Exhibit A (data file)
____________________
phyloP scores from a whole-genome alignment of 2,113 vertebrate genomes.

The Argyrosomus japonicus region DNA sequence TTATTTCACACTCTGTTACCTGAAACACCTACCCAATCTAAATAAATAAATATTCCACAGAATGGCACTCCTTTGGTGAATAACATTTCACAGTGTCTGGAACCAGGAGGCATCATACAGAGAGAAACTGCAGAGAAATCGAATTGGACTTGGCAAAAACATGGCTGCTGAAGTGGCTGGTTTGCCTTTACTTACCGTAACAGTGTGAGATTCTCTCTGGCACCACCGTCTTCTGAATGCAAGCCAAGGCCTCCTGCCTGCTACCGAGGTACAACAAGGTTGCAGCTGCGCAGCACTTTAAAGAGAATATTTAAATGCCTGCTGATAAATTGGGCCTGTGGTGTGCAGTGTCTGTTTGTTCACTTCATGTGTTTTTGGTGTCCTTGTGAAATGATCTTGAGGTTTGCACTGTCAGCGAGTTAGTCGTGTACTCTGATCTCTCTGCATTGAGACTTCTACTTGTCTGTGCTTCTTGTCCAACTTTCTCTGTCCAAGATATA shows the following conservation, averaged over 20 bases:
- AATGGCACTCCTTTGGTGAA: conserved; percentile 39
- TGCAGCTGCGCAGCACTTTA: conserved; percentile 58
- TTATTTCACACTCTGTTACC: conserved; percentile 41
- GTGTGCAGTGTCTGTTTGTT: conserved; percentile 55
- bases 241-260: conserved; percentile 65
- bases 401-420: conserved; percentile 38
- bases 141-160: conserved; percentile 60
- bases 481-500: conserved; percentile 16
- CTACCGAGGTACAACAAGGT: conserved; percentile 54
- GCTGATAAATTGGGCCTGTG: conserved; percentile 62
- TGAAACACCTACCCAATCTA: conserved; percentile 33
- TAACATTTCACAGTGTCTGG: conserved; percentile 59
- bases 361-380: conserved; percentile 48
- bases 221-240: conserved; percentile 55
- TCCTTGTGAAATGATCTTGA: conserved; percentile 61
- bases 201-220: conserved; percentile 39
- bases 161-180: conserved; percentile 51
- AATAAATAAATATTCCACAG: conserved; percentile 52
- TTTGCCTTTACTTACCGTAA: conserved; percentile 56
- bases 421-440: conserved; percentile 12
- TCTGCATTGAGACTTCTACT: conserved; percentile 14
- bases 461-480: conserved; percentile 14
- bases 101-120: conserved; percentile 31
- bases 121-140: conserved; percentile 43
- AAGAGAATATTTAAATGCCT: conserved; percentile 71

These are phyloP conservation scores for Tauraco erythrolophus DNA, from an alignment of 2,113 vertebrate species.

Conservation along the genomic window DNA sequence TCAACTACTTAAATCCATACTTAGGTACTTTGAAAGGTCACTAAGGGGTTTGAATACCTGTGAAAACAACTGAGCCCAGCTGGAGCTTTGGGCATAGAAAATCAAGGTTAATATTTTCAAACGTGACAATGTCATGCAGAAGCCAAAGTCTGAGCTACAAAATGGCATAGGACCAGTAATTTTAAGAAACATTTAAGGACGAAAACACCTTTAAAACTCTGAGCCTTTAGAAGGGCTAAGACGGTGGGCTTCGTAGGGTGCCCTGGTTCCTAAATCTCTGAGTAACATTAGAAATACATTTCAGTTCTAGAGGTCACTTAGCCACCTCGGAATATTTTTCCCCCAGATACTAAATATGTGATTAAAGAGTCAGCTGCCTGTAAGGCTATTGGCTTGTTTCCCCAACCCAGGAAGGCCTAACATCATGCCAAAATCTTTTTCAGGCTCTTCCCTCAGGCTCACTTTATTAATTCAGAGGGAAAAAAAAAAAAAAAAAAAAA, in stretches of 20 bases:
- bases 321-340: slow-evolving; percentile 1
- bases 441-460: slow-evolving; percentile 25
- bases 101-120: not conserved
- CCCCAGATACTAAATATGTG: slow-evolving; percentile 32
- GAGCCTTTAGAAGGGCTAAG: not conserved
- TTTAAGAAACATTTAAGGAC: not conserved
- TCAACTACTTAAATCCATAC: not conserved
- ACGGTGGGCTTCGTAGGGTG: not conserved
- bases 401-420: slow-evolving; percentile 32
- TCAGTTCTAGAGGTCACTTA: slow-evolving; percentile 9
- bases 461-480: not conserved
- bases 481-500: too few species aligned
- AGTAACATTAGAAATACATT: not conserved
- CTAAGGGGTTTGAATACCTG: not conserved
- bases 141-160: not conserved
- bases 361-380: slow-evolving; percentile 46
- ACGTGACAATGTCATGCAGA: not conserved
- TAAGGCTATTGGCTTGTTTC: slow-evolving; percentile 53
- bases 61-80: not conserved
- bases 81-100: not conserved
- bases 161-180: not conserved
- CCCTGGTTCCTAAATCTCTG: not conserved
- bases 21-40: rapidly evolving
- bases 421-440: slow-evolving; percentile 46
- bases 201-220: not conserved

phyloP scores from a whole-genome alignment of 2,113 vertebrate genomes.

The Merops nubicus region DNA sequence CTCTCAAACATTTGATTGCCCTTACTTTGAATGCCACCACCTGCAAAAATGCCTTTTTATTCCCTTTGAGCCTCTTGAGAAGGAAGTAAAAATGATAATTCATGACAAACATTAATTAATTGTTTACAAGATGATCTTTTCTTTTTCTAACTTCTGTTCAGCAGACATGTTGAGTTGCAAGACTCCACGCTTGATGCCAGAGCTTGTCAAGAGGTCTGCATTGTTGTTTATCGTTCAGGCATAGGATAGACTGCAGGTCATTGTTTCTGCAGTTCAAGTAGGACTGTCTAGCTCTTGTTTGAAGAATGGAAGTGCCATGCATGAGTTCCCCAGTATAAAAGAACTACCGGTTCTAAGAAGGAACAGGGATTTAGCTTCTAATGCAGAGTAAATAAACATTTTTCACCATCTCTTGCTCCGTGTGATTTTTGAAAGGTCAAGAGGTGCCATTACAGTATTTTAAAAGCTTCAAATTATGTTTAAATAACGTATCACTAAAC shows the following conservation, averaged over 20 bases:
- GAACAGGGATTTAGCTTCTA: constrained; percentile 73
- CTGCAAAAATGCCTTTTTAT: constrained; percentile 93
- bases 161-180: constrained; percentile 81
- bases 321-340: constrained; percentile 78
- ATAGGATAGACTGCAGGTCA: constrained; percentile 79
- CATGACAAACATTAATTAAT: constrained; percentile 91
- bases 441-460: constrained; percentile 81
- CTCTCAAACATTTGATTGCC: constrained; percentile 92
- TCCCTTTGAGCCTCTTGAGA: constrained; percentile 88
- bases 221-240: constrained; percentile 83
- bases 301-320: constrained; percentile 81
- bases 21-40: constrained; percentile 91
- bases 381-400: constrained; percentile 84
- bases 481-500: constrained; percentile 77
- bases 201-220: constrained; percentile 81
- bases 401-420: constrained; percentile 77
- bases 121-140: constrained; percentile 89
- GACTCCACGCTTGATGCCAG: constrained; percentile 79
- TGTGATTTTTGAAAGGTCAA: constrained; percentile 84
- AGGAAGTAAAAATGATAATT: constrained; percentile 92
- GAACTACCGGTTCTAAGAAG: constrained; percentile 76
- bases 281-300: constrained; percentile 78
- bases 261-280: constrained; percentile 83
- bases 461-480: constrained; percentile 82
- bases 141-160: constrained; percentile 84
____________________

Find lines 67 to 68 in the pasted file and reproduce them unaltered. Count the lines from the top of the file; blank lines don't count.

- bases 301-320: constrained; percentile 81
- bases 21-40: constrained; percentile 91